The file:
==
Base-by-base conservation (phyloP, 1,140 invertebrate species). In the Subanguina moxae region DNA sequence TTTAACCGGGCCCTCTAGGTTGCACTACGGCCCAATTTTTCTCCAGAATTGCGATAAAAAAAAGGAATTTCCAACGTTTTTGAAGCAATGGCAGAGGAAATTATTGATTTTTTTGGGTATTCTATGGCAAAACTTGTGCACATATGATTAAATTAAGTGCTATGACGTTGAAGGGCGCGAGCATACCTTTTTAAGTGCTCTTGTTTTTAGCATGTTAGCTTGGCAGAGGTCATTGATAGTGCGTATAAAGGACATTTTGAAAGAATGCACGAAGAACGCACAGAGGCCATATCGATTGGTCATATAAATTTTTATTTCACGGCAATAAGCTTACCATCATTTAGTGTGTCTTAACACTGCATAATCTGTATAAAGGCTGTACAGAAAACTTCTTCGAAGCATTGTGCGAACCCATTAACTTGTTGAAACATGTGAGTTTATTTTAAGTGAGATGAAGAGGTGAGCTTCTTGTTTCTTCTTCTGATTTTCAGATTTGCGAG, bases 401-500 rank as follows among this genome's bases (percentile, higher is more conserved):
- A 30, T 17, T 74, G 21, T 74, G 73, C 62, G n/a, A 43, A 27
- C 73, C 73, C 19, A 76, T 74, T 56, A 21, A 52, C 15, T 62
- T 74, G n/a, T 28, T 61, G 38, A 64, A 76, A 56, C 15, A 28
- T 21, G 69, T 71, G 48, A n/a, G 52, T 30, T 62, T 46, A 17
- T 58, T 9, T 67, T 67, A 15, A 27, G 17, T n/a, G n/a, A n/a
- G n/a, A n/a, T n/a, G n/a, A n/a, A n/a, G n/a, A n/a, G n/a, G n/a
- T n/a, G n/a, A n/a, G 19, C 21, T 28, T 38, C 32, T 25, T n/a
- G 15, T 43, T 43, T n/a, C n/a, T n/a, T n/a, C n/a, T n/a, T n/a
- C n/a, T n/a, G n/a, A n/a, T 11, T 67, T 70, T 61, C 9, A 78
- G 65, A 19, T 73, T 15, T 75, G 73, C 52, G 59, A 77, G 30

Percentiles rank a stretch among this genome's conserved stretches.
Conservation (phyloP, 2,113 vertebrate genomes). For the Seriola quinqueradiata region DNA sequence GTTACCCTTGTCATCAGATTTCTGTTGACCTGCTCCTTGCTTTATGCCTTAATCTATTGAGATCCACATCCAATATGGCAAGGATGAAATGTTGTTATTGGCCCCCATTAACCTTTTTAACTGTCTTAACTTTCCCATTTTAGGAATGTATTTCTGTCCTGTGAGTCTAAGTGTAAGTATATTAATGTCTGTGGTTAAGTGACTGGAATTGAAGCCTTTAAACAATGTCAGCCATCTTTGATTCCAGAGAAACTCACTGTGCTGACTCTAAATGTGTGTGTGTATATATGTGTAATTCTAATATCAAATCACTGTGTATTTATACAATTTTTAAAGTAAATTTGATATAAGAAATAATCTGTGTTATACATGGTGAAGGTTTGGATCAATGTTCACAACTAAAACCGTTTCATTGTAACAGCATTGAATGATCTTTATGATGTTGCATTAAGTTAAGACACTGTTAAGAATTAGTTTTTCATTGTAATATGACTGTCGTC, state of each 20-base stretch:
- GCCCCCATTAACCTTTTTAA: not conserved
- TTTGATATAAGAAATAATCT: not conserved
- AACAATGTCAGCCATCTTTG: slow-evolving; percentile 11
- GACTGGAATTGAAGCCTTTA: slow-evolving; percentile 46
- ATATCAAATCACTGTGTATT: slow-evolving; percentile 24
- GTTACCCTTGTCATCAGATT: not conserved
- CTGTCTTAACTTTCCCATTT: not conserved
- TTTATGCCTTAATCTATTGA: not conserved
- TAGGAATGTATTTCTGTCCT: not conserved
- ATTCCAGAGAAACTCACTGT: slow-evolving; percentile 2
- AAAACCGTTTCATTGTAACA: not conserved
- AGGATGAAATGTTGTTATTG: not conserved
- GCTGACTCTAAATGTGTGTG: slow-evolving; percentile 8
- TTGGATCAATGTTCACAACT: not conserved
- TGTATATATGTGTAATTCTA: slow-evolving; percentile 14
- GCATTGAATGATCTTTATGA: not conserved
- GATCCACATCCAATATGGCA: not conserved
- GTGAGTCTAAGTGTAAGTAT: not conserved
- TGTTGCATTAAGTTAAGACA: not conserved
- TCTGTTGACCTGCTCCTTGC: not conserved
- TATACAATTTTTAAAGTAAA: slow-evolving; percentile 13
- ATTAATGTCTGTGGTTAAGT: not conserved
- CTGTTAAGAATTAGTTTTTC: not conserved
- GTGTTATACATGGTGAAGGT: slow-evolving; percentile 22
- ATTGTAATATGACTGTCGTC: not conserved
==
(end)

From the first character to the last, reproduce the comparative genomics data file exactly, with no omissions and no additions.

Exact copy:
Base-by-base conservation (phyloP, 1,140 invertebrate species). In the Subanguina moxae region DNA sequence TTTAACCGGGCCCTCTAGGTTGCACTACGGCCCAATTTTTCTCCAGAATTGCGATAAAAAAAAGGAATTTCCAACGTTTTTGAAGCAATGGCAGAGGAAATTATTGATTTTTTTGGGTATTCTATGGCAAAACTTGTGCACATATGATTAAATTAAGTGCTATGACGTTGAAGGGCGCGAGCATACCTTTTTAAGTGCTCTTGTTTTTAGCATGTTAGCTTGGCAGAGGTCATTGATAGTGCGTATAAAGGACATTTTGAAAGAATGCACGAAGAACGCACAGAGGCCATATCGATTGGTCATATAAATTTTTATTTCACGGCAATAAGCTTACCATCATTTAGTGTGTCTTAACACTGCATAATCTGTATAAAGGCTGTACAGAAAACTTCTTCGAAGCATTGTGCGAACCCATTAACTTGTTGAAACATGTGAGTTTATTTTAAGTGAGATGAAGAGGTGAGCTTCTTGTTTCTTCTTCTGATTTTCAGATTTGCGAG, bases 401-500 rank as follows among this genome's bases (percentile, higher is more conserved):
- A 30, T 17, T 74, G 21, T 74, G 73, C 62, G n/a, A 43, A 27
- C 73, C 73, C 19, A 76, T 74, T 56, A 21, A 52, C 15, T 62
- T 74, G n/a, T 28, T 61, G 38, A 64, A 76, A 56, C 15, A 28
- T 21, G 69, T 71, G 48, A n/a, G 52, T 30, T 62, T 46, A 17
- T 58, T 9, T 67, T 67, A 15, A 27, G 17, T n/a, G n/a, A n/a
- G n/a, A n/a, T n/a, G n/a, A n/a, A n/a, G n/a, A n/a, G n/a, G n/a
- T n/a, G n/a, A n/a, G 19, C 21, T 28, T 38, C 32, T 25, T n/a
- G 15, T 43, T 43, T n/a, C n/a, T n/a, T n/a, C n/a, T n/a, T n/a
- C n/a, T n/a, G n/a, A n/a, T 11, T 67, T 70, T 61, C 9, A 78
- G 65, A 19, T 73, T 15, T 75, G 73, C 52, G 59, A 77, G 30

Percentiles rank a stretch among this genome's conserved stretches.
Conservation (phyloP, 2,113 vertebrate genomes). For the Seriola quinqueradiata region DNA sequence GTTACCCTTGTCATCAGATTTCTGTTGACCTGCTCCTTGCTTTATGCCTTAATCTATTGAGATCCACATCCAATATGGCAAGGATGAAATGTTGTTATTGGCCCCCATTAACCTTTTTAACTGTCTTAACTTTCCCATTTTAGGAATGTATTTCTGTCCTGTGAGTCTAAGTGTAAGTATATTAATGTCTGTGGTTAAGTGACTGGAATTGAAGCCTTTAAACAATGTCAGCCATCTTTGATTCCAGAGAAACTCACTGTGCTGACTCTAAATGTGTGTGTGTATATATGTGTAATTCTAATATCAAATCACTGTGTATTTATACAATTTTTAAAGTAAATTTGATATAAGAAATAATCTGTGTTATACATGGTGAAGGTTTGGATCAATGTTCACAACTAAAACCGTTTCATTGTAACAGCATTGAATGATCTTTATGATGTTGCATTAAGTTAAGACACTGTTAAGAATTAGTTTTTCATTGTAATATGACTGTCGTC, state of each 20-base stretch:
- GCCCCCATTAACCTTTTTAA: not conserved
- TTTGATATAAGAAATAATCT: not conserved
- AACAATGTCAGCCATCTTTG: slow-evolving; percentile 11
- GACTGGAATTGAAGCCTTTA: slow-evolving; percentile 46
- ATATCAAATCACTGTGTATT: slow-evolving; percentile 24
- GTTACCCTTGTCATCAGATT: not conserved
- CTGTCTTAACTTTCCCATTT: not conserved
- TTTATGCCTTAATCTATTGA: not conserved
- TAGGAATGTATTTCTGTCCT: not conserved
- ATTCCAGAGAAACTCACTGT: slow-evolving; percentile 2
- AAAACCGTTTCATTGTAACA: not conserved
- AGGATGAAATGTTGTTATTG: not conserved
- GCTGACTCTAAATGTGTGTG: slow-evolving; percentile 8
- TTGGATCAATGTTCACAACT: not conserved
- TGTATATATGTGTAATTCTA: slow-evolving; percentile 14
- GCATTGAATGATCTTTATGA: not conserved
- GATCCACATCCAATATGGCA: not conserved
- GTGAGTCTAAGTGTAAGTAT: not conserved
- TGTTGCATTAAGTTAAGACA: not conserved
- TCTGTTGACCTGCTCCTTGC: not conserved
- TATACAATTTTTAAAGTAAA: slow-evolving; percentile 13
- ATTAATGTCTGTGGTTAAGT: not conserved
- CTGTTAAGAATTAGTTTTTC: not conserved
- GTGTTATACATGGTGAAGGT: slow-evolving; percentile 22
- ATTGTAATATGACTGTCGTC: not conserved